Step one was to get the Federal Communication Commission (FCC) to amend its rules to allow the adaptive AI to share a busy airport unicom frequency. This required first getting the 15 heads at FAA (various internal departments) to agree, without scaring the FCC too much in the process.
Although the FCC amendments took two years, this regulatory breakthrough meant the adaptive system could officially operate right on any airport’s existing unicom frequency, just where pilots need it most, just when they need it most. Even better, operating on Unicom eliminated the two-year paper chase otherwise required for any traditional AWOS to get its required discrete frequency.
The devil finds work for idle minds, so the next regulatory move was to obtain FAA approval for the system’s altimeter information, to officially unlock our airport’s brand spanking new GPS approach. While measuring altimeter was not hard, the real challenge was finding some regulatory precedent for FAA approval. Leaping ahead a year, our Automated Unicom was then anointed an FAA Approved Altimeter Setting Source.
Next came FAA approval of the system’s visibility capability. We knew traditional AWOS systems were a maintenance headache, so we found and integrated a military “tactical weather sensor” onto the Automated Unicom. The system was then defined as an Automated Unicom, requiring no AC power (it recharges off a lighted windsock), requiring no frequency allocation (it operates right on unicom) and automatically greeting pilots on Unicom, provides full-service radio-checks and advisory weather, and offers FAA-approved altimeter and visibility, unlocking any airport to all-weather private and commercial flight operations, 24/7.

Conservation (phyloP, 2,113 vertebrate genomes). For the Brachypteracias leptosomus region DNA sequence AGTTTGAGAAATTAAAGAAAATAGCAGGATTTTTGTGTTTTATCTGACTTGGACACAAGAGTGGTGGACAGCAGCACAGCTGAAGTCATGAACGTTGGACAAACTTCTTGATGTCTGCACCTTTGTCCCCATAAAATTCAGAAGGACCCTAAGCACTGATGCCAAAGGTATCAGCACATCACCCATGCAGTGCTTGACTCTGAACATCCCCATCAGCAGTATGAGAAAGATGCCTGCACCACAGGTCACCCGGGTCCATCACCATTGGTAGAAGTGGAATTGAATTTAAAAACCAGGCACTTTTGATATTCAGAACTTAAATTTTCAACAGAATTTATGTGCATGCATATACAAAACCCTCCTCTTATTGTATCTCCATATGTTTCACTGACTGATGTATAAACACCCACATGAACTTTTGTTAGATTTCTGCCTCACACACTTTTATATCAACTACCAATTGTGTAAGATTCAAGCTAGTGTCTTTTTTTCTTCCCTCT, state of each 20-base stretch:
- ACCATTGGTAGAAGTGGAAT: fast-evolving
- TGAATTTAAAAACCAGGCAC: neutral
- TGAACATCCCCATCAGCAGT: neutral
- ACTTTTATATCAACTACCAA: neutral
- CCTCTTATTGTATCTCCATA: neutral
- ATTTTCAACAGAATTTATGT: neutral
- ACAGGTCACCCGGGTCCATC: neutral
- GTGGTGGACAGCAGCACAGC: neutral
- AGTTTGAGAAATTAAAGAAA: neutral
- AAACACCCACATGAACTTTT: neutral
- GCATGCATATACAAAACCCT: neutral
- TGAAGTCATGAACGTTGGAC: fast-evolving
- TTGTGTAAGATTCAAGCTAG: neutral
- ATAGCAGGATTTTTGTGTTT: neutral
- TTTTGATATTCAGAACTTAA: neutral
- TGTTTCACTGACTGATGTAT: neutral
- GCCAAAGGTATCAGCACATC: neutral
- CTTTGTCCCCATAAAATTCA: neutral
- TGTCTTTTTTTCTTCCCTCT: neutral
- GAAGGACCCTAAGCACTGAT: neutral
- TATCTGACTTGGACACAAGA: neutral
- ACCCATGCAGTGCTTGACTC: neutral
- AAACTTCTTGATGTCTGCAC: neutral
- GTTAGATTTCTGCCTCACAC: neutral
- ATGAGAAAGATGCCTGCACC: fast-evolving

In time, FAA asked us downtown for yet another little chat. It seemed that in all the excitement about rolling out GPS approaches, they sort of forgot about providing some form of equally rapidly deployable “approved weather” — necessary for pilots to actually be able to use any of those shiny new GPS approaches.
FAA asked, “Could you please come in and get your Automated Unicom system certified as an AWOS? It should only take about 60-90 days.” In a relative bureaucratic flash (two years) the SuperAWOS was born, an FAA-approved plug-and-play, low-cost, low-maintenance AWOS, that provides any airport with full-service Unicom coverage, available for any airport under the FAA/AIP program.
Believe it or not, there is verifiable evidence that the future for innovation in all aspects of aviation looks brighter than ever. The safety benefits of innovation have already forced FAA to rethink the way it does business. FAA used to deny 99.99 percent of reliable technology because it wasn’t 99.999999 percent reliable; which was silly. The agency finally realized that while there was no harm in striving for perfection, it was unrealistic for FAA to make the industry hold its breath until perfection could be achieved. With trepidation, FAA has developed more realistic standards, providing an equivalent level of safety.
The looming collision between an increasingly overwhelming air traffic workload, unsolvable with any amount of tax dollars, will eventually drive responsibility for basic traffic separation out of the hands of a relatively small number of over-loaded controllers and into the hands (and cockpits) of many pilots; through a variety of traffic detection systems and devices. FAA’s recently announced policy shift moving toward ADS-B is evidence of that inevitable transition. And yes, we have some more exciting tricks up our sleeve on the air traffic front as well.
In all, I’m quite optimistic. Nothing can stand the onslaught of common sense; it always wins in the end. Sometimes it just takes a little while to poke its head through the confusion.
The Automated Weather Observing System (AWOS), an FAA approved, computer-based system, is developed and manufactured by Vaisala, Inc. Designed to allow airports to relay the most accurate weather...
FAA announces dates that funding will cease at the following airports.